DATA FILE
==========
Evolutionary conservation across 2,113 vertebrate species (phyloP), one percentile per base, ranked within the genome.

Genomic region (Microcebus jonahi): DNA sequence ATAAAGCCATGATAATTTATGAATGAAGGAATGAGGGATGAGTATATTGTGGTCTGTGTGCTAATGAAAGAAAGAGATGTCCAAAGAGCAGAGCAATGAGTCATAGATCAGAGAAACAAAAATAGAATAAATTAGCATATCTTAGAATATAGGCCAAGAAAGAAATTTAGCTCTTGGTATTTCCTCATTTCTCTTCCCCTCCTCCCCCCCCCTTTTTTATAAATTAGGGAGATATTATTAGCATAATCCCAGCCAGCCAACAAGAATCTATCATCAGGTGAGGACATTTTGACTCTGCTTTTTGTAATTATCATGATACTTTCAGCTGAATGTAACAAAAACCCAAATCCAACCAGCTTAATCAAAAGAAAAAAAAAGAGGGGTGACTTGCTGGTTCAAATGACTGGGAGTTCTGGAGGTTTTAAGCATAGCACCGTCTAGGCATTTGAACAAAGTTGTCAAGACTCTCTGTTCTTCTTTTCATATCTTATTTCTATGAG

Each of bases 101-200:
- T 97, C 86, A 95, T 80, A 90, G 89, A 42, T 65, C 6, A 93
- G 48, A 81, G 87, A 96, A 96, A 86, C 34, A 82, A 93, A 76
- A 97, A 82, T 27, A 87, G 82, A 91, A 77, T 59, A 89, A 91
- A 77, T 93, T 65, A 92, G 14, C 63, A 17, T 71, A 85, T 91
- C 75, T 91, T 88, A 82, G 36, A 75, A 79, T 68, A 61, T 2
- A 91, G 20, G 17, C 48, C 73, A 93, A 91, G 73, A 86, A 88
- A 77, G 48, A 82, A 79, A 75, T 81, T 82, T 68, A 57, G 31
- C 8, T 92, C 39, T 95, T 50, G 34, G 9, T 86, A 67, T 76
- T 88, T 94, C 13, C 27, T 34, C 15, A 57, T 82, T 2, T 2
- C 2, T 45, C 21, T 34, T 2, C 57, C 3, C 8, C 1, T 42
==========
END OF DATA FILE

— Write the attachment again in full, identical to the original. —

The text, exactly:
Evolutionary conservation across 2,113 vertebrate species (phyloP), one percentile per base, ranked within the genome.

Genomic region (Microcebus jonahi): DNA sequence ATAAAGCCATGATAATTTATGAATGAAGGAATGAGGGATGAGTATATTGTGGTCTGTGTGCTAATGAAAGAAAGAGATGTCCAAAGAGCAGAGCAATGAGTCATAGATCAGAGAAACAAAAATAGAATAAATTAGCATATCTTAGAATATAGGCCAAGAAAGAAATTTAGCTCTTGGTATTTCCTCATTTCTCTTCCCCTCCTCCCCCCCCCTTTTTTATAAATTAGGGAGATATTATTAGCATAATCCCAGCCAGCCAACAAGAATCTATCATCAGGTGAGGACATTTTGACTCTGCTTTTTGTAATTATCATGATACTTTCAGCTGAATGTAACAAAAACCCAAATCCAACCAGCTTAATCAAAAGAAAAAAAAAGAGGGGTGACTTGCTGGTTCAAATGACTGGGAGTTCTGGAGGTTTTAAGCATAGCACCGTCTAGGCATTTGAACAAAGTTGTCAAGACTCTCTGTTCTTCTTTTCATATCTTATTTCTATGAG

Each of bases 101-200:
- T 97, C 86, A 95, T 80, A 90, G 89, A 42, T 65, C 6, A 93
- G 48, A 81, G 87, A 96, A 96, A 86, C 34, A 82, A 93, A 76
- A 97, A 82, T 27, A 87, G 82, A 91, A 77, T 59, A 89, A 91
- A 77, T 93, T 65, A 92, G 14, C 63, A 17, T 71, A 85, T 91
- C 75, T 91, T 88, A 82, G 36, A 75, A 79, T 68, A 61, T 2
- A 91, G 20, G 17, C 48, C 73, A 93, A 91, G 73, A 86, A 88
- A 77, G 48, A 82, A 79, A 75, T 81, T 82, T 68, A 57, G 31
- C 8, T 92, C 39, T 95, T 50, G 34, G 9, T 86, A 67, T 76
- T 88, T 94, C 13, C 27, T 34, C 15, A 57, T 82, T 2, T 2
- C 2, T 45, C 21, T 34, T 2, C 57, C 3, C 8, C 1, T 42